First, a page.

The Pet Rock Made Sense: NPD Projects Need to Benefit from the Entire Value Chain

4 June 2010
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Pet RockIn 1975 Gary Dahl was sitting at a bar listening to his friends complaining about their pets.  This mundane incident led Gary to inventing the Pet Rock that would make him an instant millionaire in a span of 6 months.  At face value, it would seem Gary had a stroke of luck with coming up with the right idea at the right time.  But the reality was, Gary Dahl did more than just come up with a clever concept. As an Ad Exec by profession, Gary understood that there was much more to his project’s success than just executing on the conception and design phases.  From sourcing the rocks at pennies a piece, to manufacturing the box and manual that were sold with his product (at an estimated cost of 65 cents ), to effectively promoting and distributing his product to consumers at the optimal price of $3.95, Gary fully executed on his Pet Rock concept by covering all phases in the lifecycle of his product which included the Define, Design, Supply, Manufacture, Promote, and Service phases.   Well maybe not the Service phase… there was no need to service the Pet Rock once it was in the hand of the consumer.  At any rate, the “Pet Rock” project is an excellent example of a successful product development project from conception until it reached the hands of the consumer.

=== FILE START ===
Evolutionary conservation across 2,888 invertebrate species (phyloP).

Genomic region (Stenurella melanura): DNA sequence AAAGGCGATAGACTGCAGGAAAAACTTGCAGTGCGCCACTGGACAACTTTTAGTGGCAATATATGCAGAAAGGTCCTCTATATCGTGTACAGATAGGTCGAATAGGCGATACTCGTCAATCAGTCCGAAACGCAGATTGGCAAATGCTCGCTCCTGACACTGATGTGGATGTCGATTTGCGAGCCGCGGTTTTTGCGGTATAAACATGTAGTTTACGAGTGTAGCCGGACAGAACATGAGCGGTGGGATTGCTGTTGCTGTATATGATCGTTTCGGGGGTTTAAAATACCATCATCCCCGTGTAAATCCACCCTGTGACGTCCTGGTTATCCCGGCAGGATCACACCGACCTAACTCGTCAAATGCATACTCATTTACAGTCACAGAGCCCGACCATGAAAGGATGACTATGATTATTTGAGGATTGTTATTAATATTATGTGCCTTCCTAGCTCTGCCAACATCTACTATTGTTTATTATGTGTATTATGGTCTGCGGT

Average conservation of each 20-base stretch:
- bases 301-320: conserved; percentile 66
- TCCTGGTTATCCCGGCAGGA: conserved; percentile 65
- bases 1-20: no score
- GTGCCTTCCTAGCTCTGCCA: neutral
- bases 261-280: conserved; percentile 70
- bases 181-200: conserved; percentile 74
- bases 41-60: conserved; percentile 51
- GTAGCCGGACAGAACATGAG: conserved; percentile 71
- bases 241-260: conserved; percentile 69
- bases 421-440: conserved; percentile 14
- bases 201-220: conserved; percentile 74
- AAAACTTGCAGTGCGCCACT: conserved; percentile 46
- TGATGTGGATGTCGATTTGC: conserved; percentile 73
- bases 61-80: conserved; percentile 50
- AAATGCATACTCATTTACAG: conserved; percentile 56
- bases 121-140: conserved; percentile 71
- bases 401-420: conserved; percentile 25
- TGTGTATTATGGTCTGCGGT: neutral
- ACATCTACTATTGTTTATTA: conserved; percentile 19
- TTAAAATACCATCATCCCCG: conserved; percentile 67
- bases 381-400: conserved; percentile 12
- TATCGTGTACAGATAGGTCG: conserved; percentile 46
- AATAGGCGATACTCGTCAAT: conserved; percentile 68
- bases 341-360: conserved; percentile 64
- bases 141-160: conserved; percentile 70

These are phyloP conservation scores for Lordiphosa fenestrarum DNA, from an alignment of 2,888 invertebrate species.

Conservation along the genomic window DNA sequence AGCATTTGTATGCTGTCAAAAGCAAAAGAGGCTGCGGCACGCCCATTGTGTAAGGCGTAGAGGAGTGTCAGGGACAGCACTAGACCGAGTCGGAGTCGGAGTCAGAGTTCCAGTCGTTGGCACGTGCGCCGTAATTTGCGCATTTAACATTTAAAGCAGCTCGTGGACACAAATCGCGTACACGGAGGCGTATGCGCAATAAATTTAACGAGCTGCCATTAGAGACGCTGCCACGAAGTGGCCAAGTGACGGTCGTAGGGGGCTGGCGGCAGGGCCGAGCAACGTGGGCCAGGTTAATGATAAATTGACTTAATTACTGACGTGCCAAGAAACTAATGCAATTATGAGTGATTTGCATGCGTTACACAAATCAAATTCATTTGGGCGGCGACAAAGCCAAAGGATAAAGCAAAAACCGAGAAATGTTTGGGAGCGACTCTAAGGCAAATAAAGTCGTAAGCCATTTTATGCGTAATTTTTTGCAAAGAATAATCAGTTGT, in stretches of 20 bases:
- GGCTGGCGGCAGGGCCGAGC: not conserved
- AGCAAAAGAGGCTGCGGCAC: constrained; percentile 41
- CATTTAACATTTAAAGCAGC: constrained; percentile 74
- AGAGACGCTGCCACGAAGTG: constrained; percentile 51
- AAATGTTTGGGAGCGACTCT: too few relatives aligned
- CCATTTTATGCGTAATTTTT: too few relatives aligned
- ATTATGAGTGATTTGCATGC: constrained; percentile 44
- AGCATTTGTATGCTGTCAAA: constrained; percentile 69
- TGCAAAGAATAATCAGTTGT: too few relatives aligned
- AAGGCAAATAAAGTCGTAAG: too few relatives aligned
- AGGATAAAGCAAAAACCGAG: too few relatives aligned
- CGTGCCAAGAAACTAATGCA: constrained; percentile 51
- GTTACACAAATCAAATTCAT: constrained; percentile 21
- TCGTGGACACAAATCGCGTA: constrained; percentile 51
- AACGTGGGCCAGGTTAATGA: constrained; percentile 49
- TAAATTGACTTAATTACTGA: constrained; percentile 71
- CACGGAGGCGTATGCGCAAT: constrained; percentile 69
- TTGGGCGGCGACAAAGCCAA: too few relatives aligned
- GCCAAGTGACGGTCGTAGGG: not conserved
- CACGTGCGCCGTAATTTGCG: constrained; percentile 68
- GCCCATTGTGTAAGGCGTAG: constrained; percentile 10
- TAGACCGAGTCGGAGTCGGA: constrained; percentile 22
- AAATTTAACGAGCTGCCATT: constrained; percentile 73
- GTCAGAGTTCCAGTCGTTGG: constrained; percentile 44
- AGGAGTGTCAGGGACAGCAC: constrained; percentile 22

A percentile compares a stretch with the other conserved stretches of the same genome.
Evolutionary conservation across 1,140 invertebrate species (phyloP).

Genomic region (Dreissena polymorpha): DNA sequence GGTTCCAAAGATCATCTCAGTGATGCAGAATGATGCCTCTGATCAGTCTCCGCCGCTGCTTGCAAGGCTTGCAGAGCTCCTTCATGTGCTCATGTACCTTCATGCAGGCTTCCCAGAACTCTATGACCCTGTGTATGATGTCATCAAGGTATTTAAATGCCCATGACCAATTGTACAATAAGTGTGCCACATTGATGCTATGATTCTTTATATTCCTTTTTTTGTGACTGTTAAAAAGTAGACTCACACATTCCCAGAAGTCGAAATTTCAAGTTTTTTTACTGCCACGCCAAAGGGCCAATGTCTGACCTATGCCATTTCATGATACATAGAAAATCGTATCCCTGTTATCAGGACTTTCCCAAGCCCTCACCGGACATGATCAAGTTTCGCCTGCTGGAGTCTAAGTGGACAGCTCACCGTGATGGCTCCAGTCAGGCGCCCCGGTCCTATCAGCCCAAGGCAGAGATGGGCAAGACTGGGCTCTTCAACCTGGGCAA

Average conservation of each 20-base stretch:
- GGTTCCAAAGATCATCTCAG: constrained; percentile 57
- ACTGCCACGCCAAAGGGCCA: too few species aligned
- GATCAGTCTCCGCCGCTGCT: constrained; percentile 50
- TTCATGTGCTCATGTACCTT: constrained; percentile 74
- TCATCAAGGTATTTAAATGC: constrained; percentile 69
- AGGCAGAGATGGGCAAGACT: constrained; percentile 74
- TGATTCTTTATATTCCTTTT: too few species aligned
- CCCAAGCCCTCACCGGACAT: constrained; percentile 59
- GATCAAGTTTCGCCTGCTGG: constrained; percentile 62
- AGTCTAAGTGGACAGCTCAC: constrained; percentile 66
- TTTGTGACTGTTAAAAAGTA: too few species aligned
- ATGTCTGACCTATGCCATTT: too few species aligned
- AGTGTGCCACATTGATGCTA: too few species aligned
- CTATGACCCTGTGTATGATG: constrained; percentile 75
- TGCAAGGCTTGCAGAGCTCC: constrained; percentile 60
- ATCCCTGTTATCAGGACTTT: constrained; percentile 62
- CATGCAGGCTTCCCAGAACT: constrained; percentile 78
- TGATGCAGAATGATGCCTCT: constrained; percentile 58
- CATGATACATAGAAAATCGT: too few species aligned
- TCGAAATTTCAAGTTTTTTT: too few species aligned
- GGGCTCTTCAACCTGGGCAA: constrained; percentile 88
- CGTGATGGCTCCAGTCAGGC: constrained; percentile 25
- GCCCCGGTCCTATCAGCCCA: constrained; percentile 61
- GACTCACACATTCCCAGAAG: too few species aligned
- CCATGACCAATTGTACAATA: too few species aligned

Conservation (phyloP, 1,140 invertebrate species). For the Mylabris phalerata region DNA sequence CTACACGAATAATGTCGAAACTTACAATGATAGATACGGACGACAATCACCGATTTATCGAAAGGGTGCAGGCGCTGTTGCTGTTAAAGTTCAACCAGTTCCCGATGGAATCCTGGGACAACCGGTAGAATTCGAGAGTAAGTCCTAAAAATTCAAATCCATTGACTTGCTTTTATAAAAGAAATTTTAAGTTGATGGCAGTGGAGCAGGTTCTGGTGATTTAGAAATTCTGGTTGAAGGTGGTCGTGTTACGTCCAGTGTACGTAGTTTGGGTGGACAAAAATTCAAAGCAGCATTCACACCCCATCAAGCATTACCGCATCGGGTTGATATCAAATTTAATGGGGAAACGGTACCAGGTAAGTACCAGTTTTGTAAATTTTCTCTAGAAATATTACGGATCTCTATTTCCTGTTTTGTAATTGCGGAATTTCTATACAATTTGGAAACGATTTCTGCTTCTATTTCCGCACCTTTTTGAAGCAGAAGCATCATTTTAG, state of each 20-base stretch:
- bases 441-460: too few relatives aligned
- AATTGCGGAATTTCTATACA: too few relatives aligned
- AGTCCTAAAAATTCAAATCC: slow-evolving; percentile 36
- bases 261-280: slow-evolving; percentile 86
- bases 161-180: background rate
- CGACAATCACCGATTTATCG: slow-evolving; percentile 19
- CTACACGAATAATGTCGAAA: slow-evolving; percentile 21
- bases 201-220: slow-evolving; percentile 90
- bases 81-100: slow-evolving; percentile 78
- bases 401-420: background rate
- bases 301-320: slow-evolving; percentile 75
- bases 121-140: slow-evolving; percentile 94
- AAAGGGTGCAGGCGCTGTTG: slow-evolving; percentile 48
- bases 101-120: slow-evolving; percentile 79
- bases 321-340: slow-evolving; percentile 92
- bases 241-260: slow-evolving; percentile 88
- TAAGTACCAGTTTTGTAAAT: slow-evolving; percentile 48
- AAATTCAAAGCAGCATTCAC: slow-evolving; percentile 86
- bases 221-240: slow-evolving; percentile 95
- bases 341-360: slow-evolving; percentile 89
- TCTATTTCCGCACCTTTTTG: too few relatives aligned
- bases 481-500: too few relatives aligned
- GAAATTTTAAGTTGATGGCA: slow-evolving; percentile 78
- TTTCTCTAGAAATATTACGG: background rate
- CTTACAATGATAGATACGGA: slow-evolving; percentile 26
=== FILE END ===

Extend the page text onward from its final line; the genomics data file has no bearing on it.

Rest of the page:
Unfortunately, most product development projects do not formally adhere to a project and portfolio management strategy that includes all product lifecycle phases.  Typically product development groups will adopt an IT strategy that is focused on tracking tactical deliverables within the Define and Design phases.   Like the Pet Rock project, product development groups need to consider all stakeholders and processes that are responsible for the product’s success including the multiple value chains responsible for supplying, manufacturing, promoting and servicing that occurs after the project has been closed.

To learn how an effective Process-Driven PPM strategy can play a critical role in streamlining your NPD projects, I welcome you to read my recently published white paper entitled, “Process-Driven PPM: Getting the Most Out of Your New Product Development Projects.”

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